Failure Analysis and Prevention
Abrasive Wear Failures
Wear, a form of surface deterioration, is a factor in a majority of component failures. This article is primarily concerned with abrasive wear mechanisms such as plastic deformation, cutting, and fragmentation which, at their core, stem from a difference in hardness between contacting surfaces. Adhesive wear, the type of wear that occurs between two mutually soluble materials, is also discussed, as is erosive wear, liquid impingement, and cavitation wear. The article also presents a procedure for failure analysis and provides a number of detailed examples, including jaw-type rock crusher wear, electronic circuit board drill wear, grinding plate wear failure analysis, impact wear of disk cutters, and identification of abrasive wear modes in martensitic steels.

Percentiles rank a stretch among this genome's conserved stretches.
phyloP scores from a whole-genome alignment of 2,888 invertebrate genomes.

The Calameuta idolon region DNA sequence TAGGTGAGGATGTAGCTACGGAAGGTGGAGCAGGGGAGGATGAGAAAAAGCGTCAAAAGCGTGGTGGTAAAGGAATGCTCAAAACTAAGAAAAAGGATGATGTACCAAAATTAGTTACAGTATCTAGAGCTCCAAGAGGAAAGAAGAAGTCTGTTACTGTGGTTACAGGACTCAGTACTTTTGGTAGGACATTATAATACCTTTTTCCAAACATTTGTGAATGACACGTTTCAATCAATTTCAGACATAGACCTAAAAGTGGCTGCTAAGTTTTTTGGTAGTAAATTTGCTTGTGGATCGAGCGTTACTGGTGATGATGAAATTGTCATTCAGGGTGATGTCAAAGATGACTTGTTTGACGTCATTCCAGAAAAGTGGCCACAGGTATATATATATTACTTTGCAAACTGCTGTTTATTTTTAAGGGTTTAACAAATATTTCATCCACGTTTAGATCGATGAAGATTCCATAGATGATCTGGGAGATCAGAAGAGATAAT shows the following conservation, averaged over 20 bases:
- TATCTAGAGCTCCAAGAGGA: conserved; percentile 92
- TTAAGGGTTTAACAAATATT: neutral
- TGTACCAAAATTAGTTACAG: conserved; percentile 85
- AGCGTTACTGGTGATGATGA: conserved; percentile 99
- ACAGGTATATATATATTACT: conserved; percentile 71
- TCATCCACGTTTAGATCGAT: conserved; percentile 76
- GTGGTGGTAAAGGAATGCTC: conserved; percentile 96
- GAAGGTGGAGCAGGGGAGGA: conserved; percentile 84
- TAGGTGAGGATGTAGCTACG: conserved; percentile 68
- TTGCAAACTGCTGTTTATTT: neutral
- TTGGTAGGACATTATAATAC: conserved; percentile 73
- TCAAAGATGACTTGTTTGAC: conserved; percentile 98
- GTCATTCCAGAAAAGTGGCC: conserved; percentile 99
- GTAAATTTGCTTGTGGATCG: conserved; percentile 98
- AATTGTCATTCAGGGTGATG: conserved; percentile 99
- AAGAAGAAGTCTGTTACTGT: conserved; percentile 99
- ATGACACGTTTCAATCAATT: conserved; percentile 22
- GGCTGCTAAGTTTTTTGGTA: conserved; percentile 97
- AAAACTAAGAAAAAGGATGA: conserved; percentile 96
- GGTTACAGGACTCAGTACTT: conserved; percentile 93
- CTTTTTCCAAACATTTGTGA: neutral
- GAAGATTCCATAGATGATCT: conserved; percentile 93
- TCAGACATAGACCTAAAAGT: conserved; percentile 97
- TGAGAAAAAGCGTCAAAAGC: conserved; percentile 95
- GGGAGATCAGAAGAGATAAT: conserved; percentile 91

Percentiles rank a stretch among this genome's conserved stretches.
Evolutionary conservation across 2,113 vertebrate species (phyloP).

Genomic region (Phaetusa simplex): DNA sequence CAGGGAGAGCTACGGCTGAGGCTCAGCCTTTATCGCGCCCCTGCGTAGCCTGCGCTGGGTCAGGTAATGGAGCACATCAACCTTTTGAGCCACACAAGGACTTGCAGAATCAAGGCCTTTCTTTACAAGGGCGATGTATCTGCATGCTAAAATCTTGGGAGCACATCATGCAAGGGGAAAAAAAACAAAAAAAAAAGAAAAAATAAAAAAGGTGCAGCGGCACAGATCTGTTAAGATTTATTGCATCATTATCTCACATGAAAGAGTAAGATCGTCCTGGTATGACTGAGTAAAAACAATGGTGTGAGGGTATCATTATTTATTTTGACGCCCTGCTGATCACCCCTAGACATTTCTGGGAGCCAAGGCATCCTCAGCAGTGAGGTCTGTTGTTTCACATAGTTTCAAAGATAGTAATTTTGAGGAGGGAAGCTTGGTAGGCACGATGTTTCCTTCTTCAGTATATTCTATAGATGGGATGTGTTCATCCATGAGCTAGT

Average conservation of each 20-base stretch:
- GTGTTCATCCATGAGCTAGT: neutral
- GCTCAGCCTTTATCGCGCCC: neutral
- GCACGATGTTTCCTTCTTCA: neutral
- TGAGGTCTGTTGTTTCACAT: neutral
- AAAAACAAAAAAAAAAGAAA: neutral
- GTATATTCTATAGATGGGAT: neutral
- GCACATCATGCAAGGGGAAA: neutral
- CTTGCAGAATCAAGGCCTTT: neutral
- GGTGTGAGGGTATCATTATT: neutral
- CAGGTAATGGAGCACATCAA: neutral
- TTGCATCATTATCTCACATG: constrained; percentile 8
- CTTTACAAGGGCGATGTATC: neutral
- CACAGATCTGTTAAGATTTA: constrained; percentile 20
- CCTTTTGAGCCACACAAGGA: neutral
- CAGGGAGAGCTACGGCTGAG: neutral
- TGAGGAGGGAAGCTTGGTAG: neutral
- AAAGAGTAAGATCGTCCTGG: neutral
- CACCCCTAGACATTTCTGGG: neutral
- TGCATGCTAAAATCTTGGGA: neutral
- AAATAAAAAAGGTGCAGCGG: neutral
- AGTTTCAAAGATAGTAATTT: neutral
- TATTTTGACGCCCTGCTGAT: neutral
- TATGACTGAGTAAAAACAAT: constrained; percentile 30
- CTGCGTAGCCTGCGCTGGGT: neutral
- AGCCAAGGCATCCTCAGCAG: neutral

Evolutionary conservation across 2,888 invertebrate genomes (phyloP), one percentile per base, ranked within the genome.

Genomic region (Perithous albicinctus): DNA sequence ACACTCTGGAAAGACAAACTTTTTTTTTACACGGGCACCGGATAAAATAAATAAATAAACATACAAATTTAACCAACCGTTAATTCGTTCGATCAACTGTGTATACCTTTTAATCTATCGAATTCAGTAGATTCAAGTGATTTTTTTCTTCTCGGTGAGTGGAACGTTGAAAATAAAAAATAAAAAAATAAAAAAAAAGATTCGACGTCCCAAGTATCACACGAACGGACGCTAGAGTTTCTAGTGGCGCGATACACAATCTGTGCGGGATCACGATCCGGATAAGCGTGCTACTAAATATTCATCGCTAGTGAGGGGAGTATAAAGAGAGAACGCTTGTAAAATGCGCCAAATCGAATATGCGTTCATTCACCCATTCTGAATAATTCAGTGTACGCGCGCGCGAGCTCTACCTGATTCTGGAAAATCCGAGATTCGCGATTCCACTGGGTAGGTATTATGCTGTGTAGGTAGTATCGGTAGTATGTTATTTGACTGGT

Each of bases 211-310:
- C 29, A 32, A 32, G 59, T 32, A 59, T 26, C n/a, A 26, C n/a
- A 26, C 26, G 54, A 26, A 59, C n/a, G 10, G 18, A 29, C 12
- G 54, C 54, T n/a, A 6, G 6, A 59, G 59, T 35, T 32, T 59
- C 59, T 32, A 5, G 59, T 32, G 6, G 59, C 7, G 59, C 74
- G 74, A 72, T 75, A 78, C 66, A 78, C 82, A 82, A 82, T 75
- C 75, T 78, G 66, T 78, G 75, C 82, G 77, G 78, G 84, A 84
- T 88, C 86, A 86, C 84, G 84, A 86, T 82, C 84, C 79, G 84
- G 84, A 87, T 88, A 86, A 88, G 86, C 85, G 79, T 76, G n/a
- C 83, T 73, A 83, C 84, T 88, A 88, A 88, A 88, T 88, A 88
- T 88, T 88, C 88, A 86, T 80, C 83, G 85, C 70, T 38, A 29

Jeffrey A. Hawk, Rick D. Wilson, Daniel R. Danks, Matthew T. Kiser, Abrasive Wear Failures, Failure Analysis and Prevention, Vol 11, Edited By William T. Becker, Roch J. Shipley, ASM International, 2002, p 906–921, https://doi.org/10.31399/asm.hb.v11.a0003560
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New Handbook: Volume 11B
Volume 11B serves as a reference and guide to help engineers determine the causes of failure in plastic components and make corrective adjustments through design and manufacturing modifications.